As the huge Waldo Canyon fire near Colorado Springs reaches 50 percent containment, and other fires continue to burn throughout the state, AHSAFA member helicopter operators continue to assist ground-based firefighters working to contain the widespread destruction.
“We deployed one of our helicopters to Colorado Springs at the direction of the US Forest Service, which has it under an exclusive use contract,” said Dan Sweet, Public Relations Manager for Columbia Helicopters in Portland, Oregon. The aircraft, a twin rotor, twin engine Columbia Helicopters Model 107, uses a 1,100 gallon capacity external Bambi bucket to dispense water or fire retardant, and is support in the field by two pilots, a copilot, six mechanics and two fuel truck drivers. The helicopter, Sweet reported, had been working a fire near Casper, Wyoming until June 28, when it was ordered to Colorado Springs.
The Waldo Canyon fire, which has consumed over 18,500 acres, caused hundreds of residents to evacuate, and continues to pose a direct threat to the United States Air Force Academy. At the time the helicopter arrived, containment was about five percent.
Elsewhere in Colorado, Erickson Air-Crane, has had three of its twin-engine, S-64 helitankers on the High Park Fire near Fort Collins since June 20. The unique aircraft are equipped for water or fire retardant dropping, using a 2,000 gallon capacity external tank. Each is supported by a crew of six, including two pilots, to mechanics, one fuel truck driver, and one maintenance vehicle operator.
Also assisting on the High Park fire was Michigan-based Construction Helicopters, which, for 21 days, deployed a Bell 212HP, until it was released on June 28, for redeployment to other hot spots in the West. The twin-engine helicopter, which was based in Ogden, Utah, uses a 274 gallon capacity external bucket system to drop water or fire retardant, and is supported by a pilot, mechanic and fuel truck driver.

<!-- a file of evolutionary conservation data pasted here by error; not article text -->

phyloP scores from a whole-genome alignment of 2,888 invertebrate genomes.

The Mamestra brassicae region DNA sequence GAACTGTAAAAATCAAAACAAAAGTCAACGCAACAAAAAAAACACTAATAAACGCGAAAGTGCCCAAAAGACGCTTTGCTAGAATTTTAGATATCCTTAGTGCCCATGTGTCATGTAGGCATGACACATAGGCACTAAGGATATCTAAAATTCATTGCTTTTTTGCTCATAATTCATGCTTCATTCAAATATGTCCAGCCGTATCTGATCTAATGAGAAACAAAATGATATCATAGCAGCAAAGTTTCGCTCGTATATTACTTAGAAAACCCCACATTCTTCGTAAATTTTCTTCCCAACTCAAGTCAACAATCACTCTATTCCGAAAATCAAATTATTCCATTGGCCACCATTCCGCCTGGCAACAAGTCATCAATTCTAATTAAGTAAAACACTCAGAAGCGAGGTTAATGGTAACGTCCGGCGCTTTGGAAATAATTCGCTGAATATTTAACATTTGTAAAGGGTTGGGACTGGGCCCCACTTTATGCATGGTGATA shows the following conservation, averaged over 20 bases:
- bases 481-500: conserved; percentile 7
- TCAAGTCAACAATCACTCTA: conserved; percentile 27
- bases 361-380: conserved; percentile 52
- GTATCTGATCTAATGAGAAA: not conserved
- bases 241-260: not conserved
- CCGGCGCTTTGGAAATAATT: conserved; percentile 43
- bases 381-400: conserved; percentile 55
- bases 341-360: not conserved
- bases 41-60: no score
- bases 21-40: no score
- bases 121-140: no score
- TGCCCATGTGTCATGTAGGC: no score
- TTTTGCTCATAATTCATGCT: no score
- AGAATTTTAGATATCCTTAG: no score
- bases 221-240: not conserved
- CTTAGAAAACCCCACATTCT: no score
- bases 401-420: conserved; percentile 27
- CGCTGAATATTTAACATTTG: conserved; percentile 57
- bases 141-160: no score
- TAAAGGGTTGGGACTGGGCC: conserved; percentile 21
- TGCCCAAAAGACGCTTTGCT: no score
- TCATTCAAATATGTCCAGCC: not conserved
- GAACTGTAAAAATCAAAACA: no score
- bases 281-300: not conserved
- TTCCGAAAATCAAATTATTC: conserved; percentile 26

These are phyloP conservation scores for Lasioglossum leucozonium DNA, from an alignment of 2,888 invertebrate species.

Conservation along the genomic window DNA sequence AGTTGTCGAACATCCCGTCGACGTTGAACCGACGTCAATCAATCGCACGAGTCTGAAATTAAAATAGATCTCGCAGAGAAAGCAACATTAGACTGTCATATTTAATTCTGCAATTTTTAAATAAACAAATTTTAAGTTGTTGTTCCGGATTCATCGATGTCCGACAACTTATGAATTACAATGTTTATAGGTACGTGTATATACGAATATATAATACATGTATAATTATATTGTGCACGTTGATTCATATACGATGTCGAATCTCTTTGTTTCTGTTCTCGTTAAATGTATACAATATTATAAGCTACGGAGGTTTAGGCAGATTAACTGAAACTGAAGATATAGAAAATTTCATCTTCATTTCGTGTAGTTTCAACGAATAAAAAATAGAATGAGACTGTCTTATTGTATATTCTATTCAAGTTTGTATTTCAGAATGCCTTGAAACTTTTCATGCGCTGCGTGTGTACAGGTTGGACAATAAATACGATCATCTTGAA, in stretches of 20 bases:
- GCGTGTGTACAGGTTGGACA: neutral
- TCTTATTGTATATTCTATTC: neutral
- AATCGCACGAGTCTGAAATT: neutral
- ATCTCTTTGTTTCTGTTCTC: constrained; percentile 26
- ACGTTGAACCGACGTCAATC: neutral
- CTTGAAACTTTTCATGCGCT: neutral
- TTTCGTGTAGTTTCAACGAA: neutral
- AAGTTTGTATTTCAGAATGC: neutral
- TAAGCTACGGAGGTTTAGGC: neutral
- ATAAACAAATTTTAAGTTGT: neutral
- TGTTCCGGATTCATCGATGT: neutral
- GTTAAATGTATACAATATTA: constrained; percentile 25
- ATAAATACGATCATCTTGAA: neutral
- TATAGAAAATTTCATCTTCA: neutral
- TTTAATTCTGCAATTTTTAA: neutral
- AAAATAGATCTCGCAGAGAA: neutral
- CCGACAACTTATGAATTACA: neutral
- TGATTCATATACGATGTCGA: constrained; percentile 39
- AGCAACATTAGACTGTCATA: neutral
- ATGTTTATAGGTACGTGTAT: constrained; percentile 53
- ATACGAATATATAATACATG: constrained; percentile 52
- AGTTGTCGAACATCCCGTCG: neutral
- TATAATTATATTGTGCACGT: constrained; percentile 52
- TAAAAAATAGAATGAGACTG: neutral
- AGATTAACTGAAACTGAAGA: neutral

According to Larry Kelley, Construction Helicopters' Manager of West Coast Operations, an additional helicopter, a Bell 205A-1++, assigned to Dillon, Montana, was flown to Colorado, and for the past two weeks has been working in an initial attack role in and around Rifle, Craig, and Glenwood Springs. Currently, it is working out of Grand Junction.
“The Colorado wildfires are further proof that this is one of the worst fire seasons on record in the Western US,” said Tom Eversole, Executive Director of the American Helicopter Services and Aerial Firefighting Association. “The actions of Columbia Helicopters, Erickson Air-Crane, and Construction Helicopters are proving the capability of the privately operated aerial firefighting industry to respond when needed, as wildland fires increase in intensity, given the dry conditions throughout so much of the country.”
The three companies are members of the American Helicopter Services & Aerial Firefighting Association (AHSAFA), a Washington-based trade association representing commercial operators of helicopters and fixed wing aircraft engaged in aerial wildland firefighting.